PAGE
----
Yeah, we get it: With the rounding down of summer and the beginning of cool nights, the first signs of changing colors of autumn—and soon even the first snowfall—here in the high country of Colorado, where I sit writing from my home at 9,000 feet, it usually heralds optimism and stoke.
Aspen Skiing Co. employees are making a special push through their Caring for Community Fund to collect donations for COVID-19 relief in the Roaring Fork Valley.
March is the second-highest revenue-generating month of the ski season after December. It makes sense; many schools are on spring break during that month, and skiers and snowboarders gravitate to the good conditions and sunny skies.
If conditions allow at all levels — within the state, Pitkin County and the snowpack — Aspen Skiing Co. hopes it can safely reopen Aspen Highlands at some point during May.
“We’ve been pretty upfront with it all along,” SkiCo’s vice president of communications Jeff Hanle said via phone Wednesday afternoon, “that we’re going to try to maintain the ability to open Highlands very late season if we are given the go-ahead that we can do it, if the conditions are decent and good, and if we can open [Highlands] with a plan that keeps our employees and our guests safe at the direction of the county health and state health.”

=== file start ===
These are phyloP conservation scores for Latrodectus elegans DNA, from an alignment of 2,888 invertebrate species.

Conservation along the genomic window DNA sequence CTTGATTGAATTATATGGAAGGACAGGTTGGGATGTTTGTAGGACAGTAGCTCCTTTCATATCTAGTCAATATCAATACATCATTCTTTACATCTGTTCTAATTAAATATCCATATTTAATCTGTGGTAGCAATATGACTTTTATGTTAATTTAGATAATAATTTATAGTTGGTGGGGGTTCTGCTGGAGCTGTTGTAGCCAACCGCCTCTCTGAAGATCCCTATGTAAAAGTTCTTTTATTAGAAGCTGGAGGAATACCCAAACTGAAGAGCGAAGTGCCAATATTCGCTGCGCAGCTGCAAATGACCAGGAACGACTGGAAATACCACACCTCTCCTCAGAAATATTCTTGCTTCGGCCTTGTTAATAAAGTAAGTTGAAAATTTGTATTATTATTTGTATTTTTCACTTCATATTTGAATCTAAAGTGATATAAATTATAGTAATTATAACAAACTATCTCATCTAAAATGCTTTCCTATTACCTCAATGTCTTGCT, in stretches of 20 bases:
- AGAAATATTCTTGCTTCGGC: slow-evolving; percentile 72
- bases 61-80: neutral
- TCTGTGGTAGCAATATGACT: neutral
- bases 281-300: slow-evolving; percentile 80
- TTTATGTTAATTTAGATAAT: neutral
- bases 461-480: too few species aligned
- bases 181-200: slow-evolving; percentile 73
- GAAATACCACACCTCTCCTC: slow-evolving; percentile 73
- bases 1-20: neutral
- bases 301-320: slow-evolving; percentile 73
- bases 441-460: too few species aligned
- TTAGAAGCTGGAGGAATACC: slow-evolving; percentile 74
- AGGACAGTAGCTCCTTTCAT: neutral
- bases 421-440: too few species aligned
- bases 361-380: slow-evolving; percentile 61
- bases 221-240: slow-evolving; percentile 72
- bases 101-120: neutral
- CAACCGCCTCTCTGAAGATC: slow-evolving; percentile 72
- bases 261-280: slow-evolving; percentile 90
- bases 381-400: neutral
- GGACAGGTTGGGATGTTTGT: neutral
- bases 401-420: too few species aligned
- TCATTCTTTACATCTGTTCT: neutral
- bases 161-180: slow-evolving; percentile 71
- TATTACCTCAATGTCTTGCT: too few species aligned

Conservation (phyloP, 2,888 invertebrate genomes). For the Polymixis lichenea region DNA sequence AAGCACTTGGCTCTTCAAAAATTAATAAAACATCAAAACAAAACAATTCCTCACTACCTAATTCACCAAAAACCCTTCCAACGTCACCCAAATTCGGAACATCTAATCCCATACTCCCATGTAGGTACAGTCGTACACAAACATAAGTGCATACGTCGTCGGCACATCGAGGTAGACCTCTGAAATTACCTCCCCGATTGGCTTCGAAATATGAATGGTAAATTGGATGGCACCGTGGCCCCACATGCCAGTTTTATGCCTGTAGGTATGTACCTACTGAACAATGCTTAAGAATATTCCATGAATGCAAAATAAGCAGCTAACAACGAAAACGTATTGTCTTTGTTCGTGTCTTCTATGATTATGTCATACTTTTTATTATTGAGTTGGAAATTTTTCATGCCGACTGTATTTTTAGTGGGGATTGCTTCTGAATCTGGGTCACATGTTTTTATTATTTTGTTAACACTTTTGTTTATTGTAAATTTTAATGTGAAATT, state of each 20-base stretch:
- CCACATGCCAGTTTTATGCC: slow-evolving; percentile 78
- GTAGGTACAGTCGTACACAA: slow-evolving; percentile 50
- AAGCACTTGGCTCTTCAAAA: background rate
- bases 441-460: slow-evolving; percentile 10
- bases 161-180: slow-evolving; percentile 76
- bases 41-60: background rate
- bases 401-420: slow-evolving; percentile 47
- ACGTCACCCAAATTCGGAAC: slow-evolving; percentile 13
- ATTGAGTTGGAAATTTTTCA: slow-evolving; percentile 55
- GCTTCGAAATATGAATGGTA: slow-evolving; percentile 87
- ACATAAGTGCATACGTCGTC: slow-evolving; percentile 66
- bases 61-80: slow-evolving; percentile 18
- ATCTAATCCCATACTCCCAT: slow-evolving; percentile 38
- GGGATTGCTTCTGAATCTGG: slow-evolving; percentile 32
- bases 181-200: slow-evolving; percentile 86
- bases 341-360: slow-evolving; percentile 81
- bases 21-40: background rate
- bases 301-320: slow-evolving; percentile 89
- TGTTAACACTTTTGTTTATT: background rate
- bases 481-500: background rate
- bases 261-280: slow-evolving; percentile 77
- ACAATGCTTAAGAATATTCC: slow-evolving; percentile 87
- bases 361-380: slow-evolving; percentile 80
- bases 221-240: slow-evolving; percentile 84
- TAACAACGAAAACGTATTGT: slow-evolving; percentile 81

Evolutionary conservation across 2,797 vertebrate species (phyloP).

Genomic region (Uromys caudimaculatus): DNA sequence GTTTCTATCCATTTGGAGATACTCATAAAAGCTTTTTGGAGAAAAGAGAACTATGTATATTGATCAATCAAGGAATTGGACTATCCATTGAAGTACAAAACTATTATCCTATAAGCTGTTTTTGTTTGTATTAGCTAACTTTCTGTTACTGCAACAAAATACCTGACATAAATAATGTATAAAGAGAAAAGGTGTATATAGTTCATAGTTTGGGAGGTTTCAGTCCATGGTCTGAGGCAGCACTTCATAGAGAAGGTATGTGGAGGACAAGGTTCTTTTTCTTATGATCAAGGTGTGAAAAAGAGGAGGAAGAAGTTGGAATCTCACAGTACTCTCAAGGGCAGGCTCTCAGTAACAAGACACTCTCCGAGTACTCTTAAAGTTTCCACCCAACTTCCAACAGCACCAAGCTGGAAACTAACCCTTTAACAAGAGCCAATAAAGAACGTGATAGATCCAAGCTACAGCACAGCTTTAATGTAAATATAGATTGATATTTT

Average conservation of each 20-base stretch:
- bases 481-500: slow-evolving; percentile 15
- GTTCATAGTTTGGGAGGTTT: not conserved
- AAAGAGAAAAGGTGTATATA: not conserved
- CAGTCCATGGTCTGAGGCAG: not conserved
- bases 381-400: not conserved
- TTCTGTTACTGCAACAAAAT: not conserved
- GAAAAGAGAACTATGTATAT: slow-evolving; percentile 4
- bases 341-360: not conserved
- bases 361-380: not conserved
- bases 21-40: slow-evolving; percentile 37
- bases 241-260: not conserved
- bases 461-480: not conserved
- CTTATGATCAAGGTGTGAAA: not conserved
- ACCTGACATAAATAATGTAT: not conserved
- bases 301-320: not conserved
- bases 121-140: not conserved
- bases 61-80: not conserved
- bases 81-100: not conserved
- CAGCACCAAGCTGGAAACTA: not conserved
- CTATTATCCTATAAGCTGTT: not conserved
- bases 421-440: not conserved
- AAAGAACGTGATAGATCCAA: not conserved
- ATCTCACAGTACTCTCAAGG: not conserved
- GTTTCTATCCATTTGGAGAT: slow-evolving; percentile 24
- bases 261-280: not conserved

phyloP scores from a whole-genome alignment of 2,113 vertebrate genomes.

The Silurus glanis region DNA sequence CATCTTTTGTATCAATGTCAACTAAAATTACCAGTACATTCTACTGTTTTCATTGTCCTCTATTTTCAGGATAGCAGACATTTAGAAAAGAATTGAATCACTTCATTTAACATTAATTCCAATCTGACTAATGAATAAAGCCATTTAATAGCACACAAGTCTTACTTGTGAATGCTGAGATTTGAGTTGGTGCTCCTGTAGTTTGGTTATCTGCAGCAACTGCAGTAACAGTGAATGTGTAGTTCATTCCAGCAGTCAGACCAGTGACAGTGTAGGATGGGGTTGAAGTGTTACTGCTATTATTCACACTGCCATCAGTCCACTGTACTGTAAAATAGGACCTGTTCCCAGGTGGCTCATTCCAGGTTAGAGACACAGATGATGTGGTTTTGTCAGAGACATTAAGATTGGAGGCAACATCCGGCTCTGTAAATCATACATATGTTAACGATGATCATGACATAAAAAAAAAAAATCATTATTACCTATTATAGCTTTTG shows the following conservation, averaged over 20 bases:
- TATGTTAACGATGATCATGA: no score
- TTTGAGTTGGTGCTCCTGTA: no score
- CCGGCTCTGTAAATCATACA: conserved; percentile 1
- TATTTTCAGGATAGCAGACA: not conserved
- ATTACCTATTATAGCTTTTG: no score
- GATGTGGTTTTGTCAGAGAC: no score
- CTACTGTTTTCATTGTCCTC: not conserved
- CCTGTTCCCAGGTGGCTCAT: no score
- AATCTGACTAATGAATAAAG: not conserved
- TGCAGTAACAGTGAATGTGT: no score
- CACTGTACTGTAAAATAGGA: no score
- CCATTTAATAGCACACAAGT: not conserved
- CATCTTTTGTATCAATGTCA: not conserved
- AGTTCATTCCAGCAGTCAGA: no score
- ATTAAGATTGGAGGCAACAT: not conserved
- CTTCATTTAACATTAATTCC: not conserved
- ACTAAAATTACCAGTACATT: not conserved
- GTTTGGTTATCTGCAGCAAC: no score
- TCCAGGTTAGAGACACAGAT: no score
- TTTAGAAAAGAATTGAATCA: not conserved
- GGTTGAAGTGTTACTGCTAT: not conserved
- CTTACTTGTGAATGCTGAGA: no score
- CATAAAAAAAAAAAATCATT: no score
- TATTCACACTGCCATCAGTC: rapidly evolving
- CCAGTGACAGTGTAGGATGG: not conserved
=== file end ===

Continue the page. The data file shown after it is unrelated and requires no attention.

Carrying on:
Aspen Skiing Co. plans to proceed with multiple capital improvement projects this summer despite losing a significant chunk of revenue due to the coronavirus crisis.
The 2018/19 ski and snowboard season has officially arrived in Colorado with a number of ski resorts opening, taking advantage of the recent storms which dumped snow by the feet, not inches, on their slopes.
Snowmass Base Village gets new life. (Snowmass Village/Facebook)
There’s lots going on at Snowmass this summer as ownership works to finally build out the resort base area and to establish the Colorado mountain as a major summer destination.